Cleve Lamison is the author of the science fiction novel Full-Blood Half-Breed (Penguin Random House), and he is a contributing writer to Suvudu.com, a science fiction and fantasy blog at Random House. He is a staff writer for the television show Craig Ross Jr.’s Monogamy (Urban Movie Channel), and he wrote and directed the feature film Following Bliss, which won Best Feature Film at the Global Arts International Film Festival. His short film "The Story" won the Denver World Film Festival, and his short film "Jack for President" was a runner-up in the New York 24-Hour Filmmaking Contest. He was the artistic director of the BlackBird Theatre Company in NYC; created, wrote, and drew the cartoon strip Rick the Roach for the Richmond News Leader; and is a veteran of the U.S. Army Reserves. He holds a BA from Virginia Commonwealth University.

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Holley Cornetto
Holley Cornetto

Holley Cornetto is the author of the novella We Haunt These Woods (Bleeding Edge Books), and her short fiction has appeared in Daily Science Fiction, Flame Tree Press Newsletter, Flash Fiction Magazine, and Collective Realms Magazine, among many others. Her stories have been anthologized in A Woman Built by Man (Cemetery Gates Media), AFTER: A Post-Apocalyptic Survivor Series (Eerie River Publishing), and Banned (Black Hare Press), among others. She writes the Horror Tree's weekly newsletter, is a regular reviewer for Booklist, Ginger Nuts of Horror, and the Horror Tree, and she has taught at Southern New Hampshire University, Passaic County Community College, and the County College of Morris. She holds a BA from William Paterson University, an MLIS from San Jose State University, and an MFA in Fiction from Lindenwood University.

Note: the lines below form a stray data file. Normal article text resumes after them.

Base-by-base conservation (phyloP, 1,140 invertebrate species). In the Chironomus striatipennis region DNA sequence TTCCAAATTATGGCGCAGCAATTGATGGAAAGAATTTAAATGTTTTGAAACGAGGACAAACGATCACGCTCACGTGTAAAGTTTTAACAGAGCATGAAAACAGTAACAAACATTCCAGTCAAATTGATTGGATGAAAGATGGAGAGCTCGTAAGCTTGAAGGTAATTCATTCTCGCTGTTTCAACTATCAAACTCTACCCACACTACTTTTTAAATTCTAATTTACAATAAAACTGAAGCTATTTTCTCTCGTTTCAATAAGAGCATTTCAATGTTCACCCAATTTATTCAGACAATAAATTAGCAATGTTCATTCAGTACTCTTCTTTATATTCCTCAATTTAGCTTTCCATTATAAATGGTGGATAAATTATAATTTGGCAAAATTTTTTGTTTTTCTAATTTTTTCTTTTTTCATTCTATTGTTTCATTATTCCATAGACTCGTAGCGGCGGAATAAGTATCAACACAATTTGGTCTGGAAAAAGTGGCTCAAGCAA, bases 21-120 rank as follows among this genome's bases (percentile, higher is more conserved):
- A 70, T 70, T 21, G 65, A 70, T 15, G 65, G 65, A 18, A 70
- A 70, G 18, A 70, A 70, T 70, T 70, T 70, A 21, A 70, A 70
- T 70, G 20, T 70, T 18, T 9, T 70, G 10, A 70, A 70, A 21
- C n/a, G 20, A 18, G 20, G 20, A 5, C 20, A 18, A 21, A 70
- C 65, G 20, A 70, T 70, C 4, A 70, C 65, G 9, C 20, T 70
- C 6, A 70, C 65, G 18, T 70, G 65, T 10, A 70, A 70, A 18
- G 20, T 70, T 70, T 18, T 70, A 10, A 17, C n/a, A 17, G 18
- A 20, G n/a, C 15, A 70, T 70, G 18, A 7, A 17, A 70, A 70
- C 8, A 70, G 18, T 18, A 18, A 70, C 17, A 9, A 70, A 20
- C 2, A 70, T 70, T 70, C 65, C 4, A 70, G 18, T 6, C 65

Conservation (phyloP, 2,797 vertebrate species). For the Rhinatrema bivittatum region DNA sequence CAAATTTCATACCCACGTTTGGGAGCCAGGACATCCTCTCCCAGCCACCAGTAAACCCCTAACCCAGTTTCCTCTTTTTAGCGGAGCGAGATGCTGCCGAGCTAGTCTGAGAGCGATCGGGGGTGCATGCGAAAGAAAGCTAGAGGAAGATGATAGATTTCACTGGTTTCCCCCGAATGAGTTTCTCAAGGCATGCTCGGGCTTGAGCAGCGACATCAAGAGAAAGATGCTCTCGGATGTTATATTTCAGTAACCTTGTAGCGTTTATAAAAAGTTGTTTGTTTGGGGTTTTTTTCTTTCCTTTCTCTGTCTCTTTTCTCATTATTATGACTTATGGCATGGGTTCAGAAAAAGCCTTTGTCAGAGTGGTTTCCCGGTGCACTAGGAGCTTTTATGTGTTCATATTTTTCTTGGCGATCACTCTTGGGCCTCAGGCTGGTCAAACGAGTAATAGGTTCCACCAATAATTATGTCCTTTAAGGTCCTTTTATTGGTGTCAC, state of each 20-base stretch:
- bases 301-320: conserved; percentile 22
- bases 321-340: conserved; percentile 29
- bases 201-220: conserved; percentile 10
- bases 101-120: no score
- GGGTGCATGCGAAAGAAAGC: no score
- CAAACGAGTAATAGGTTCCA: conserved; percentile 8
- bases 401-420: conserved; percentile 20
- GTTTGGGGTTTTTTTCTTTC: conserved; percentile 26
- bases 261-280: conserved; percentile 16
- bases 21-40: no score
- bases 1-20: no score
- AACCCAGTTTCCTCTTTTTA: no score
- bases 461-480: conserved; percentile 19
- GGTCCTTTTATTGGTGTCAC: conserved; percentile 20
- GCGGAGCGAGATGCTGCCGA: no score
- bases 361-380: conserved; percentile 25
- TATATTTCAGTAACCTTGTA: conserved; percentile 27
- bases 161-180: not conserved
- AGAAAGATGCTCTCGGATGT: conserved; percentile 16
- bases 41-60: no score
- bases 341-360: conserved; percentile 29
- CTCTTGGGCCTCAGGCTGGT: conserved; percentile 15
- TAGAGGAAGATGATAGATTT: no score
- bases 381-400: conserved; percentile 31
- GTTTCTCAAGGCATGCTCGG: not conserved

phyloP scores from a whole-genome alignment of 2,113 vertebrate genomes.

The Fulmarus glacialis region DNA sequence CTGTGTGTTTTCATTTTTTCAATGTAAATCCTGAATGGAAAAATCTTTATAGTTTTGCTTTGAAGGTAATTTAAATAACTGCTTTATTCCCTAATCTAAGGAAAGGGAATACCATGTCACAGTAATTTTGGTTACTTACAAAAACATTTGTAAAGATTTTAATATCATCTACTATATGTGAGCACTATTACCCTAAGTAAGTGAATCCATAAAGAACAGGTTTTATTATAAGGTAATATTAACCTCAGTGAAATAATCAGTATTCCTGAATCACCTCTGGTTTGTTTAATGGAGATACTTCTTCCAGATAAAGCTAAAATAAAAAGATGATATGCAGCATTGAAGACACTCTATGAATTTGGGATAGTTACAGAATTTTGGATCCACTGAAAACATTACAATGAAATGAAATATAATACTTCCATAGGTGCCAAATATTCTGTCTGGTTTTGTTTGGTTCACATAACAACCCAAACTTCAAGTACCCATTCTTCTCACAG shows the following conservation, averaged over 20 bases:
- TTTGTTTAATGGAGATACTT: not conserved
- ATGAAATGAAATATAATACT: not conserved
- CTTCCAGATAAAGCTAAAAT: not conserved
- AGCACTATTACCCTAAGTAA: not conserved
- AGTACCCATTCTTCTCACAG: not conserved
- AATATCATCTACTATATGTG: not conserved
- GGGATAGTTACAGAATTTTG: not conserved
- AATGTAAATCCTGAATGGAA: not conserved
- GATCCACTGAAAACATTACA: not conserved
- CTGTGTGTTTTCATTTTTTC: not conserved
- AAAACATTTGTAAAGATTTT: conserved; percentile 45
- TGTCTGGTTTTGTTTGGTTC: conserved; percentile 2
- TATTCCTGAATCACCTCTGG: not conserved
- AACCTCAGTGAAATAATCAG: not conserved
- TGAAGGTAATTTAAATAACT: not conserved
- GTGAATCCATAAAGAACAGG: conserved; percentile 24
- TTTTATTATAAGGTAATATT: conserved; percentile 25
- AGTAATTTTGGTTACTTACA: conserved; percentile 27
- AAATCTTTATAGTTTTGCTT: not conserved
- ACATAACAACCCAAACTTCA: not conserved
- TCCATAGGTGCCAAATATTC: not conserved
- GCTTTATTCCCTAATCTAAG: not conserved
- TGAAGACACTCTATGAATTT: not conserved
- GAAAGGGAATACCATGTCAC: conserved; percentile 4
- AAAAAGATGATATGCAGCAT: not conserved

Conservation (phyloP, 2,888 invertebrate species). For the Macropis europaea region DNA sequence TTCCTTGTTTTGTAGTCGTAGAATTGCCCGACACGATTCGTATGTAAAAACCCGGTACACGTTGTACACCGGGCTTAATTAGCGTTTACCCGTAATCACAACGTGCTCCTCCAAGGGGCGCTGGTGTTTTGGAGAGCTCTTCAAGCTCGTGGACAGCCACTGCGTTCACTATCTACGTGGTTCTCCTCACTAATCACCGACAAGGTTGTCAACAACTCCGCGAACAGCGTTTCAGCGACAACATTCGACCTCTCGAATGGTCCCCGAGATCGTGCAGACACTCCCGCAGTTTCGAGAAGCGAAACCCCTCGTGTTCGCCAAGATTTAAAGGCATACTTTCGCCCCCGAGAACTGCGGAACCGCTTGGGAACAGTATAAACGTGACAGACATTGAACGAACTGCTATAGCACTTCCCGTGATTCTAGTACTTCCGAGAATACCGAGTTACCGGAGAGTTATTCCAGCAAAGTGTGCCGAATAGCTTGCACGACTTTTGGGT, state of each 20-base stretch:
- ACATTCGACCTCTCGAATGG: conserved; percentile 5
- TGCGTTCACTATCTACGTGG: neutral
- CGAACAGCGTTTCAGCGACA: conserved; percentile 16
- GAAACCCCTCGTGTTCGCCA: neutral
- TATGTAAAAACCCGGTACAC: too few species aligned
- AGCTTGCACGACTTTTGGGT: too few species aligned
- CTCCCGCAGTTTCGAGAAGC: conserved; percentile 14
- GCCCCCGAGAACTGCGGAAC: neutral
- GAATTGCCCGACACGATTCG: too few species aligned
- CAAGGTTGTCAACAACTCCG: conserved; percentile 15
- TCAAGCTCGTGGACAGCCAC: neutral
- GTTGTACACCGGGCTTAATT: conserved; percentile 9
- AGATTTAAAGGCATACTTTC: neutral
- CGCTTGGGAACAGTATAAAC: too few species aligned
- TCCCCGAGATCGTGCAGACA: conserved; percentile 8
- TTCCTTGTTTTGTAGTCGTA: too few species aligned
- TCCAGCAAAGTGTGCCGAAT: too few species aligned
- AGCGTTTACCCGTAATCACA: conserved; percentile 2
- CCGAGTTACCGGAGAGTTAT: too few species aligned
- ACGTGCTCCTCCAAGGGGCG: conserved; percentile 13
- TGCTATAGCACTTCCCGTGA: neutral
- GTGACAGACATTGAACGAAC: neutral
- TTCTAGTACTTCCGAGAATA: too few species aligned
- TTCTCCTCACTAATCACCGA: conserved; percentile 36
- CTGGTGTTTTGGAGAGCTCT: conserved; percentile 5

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Varud Gupta
Varud Gupta

Varud Gupta is the author of the graphic novel Chhotu: A Tale of Partition and Love and the nonfiction travel memoir Bhagwaan Ke Pakwaan: Food of the Gods (both Penguin Random House). His food and travel articles have appeared in National Geographic and America's Test Kitchen, among others, and his short graphic fiction has appeared in Comixense and Inklab. He has worked as head of originals for the production studio Resting Kitsch Face, and taught for the Indian Institute of Art and Design. He holds a BS from New York University.